DOE Human Genome Data/Resource Sharing Policies

Wed Oct 9 07:57:28 EST 1991

DOE OHER Proposes Guidelines for Access to Its Human 
Genome Program Data and Material Resources 
The information and resources generated by the U.S. Department 
of Energy Office of Health and Environmental Research (DOE 
OHER) Human Genome Program have become sizeable, and the 
number of collaborations is growing steadily. Because of this, DOE 
OHER is planning to adopt the following guidelines to govern 
access to DNA mapping and sequencing data and the sharing of 
materials. It is expected that adoption of these guidelines will be 
an agenda item of the next DOE-NIH Joint Subcommittee on the 
Human Genome, which will meet in Irvine, California, in January 
Although the desire of DOE OHER is to maximize outreach to 
the scientific community, there is also an acute awareness of the 
investigator's need to maintain an edge in the present 
competition-driven environment. Genetic materials and information 
are being accumulated rapidly, and much of it is deposited in and 
available through various repositories (American Type Culture 
Collection, Genome Data Base, GenBank, etc.). 
For materials and information not yet in repositories, the following 
sharing guidelines for DOE Human Genome Program awardees, 
contractors, and grantees have been developed. These guidelines 
are the result of much internal discussion and consultation with 
investigators at several laboratories dealing with these issues;  these 
guidelines were carefully considered by the DOE Human Genome 
Coordinating Committee. 
Published Data 
Information and materials either developed by or provided to a 
DOE awardee, contractor, or grantee and published in the open 
literature should be made freely available to the scientific 
community. Reasonable requests for information and materials 
should be honored to the extent that the DOE investigator has the 
resources to accommodate them.  
Recipients should abide by any donor laboratory's requirements 
pertaining to further distribution, nomenclature, or proprietary 
rights. Proper acknowledgement of the donor laboratory should be 
made by the recipient in any subsequent publications and reports. 
There may be exceptions to this sharing policy for materials not 
originating in the laboratory of the DOE awardee, contractor, or 
grantee and covered under a separate third-party agreement.  
Collaboration between an awardee, contractor, or grantee and a 
requestor is encouraged as a means of advancing the science and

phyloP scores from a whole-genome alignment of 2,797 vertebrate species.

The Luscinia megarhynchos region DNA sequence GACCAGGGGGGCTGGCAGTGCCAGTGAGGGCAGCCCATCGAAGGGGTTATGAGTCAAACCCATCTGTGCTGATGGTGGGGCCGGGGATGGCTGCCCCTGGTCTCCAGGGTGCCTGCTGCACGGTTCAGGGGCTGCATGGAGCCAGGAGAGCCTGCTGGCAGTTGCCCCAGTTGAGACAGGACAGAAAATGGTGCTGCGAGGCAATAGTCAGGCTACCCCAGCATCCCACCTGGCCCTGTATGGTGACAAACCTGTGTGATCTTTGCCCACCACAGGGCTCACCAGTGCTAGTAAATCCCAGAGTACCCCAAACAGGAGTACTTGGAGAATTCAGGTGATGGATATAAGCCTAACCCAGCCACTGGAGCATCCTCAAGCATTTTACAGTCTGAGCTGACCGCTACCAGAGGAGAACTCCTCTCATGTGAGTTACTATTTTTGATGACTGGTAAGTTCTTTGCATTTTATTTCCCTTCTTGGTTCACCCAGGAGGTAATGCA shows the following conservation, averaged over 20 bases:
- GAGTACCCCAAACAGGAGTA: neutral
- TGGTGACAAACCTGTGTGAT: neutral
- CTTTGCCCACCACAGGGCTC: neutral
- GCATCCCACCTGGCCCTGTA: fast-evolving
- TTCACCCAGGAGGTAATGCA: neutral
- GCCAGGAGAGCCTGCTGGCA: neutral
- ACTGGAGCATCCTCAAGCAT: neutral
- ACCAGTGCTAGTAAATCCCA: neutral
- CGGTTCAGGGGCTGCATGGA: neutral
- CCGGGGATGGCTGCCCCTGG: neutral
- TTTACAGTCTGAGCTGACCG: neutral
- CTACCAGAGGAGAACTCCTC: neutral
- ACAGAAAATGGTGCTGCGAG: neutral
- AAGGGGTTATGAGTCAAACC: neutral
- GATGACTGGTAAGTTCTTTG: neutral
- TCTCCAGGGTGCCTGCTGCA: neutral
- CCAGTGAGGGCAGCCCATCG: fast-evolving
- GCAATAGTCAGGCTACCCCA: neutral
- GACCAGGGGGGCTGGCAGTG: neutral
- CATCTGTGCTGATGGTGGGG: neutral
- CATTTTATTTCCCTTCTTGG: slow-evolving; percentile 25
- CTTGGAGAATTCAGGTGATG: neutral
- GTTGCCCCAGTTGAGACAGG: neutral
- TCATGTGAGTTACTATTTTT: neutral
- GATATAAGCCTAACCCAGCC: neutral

protecting the proprietary rights of the laboratory originating the 
data. The awardee should provide to collaborators, upon request, 
those materials (clones, cell lines, probes, etc.) relevant to the 
region of mutual interest and information on the status of the 
corresponding region of the larger physical/genetic map. 
Suitable Delay 
Unpublished information and materials also should be made 
available to the scientific community after a suitable delay that will 
give the originating scientist(s) time to do follow-up work. 
Specifically, data generated internally by the awardee, contractor, 
or grantee or through external collaboration should be entered into 
a database once the information is felt to be useful to the scientific 
community. At the time of entry, these data should be encoded 
with a time stamp. Information stored in the database should be 
made accessible no later than 6 months after data entry. Materials 
(cell lines, clones, probes, etc.) associated with the data should also 
be made accessible no later than 6 months after data entry. 
The DOE awardee, contractor, or grantee should endeavor to 
accommodate the desires of all requestors. It is understood that, 
at times when this cannot be done, exceptions will have to be 
All information and material resources ultimately should be 
available in a public database and/or repository. In addition, data 
of value to collaborators and other investigators but too detailed 
to be stored in central archives should be translated into 
machine-readable form and made directly accessible using standard 
methods and data query protocols via Internet. 
If there are any questions or if concerns arise about these 
guidelines, please contact 
Daniel W. Drell 
Office of Health and Environmental Research 
U.S. Department of Energy 
Washington, DC 20585 

301/353-4742, FTS 233-4742 
Fax: 301/353-5051, FTS 233-5051 
(note: the 353 prefix will be changed to 903 on November 9, 1991)

email on internet: drell at
	bionews at
	gnome-prg at
	human-genome-program at

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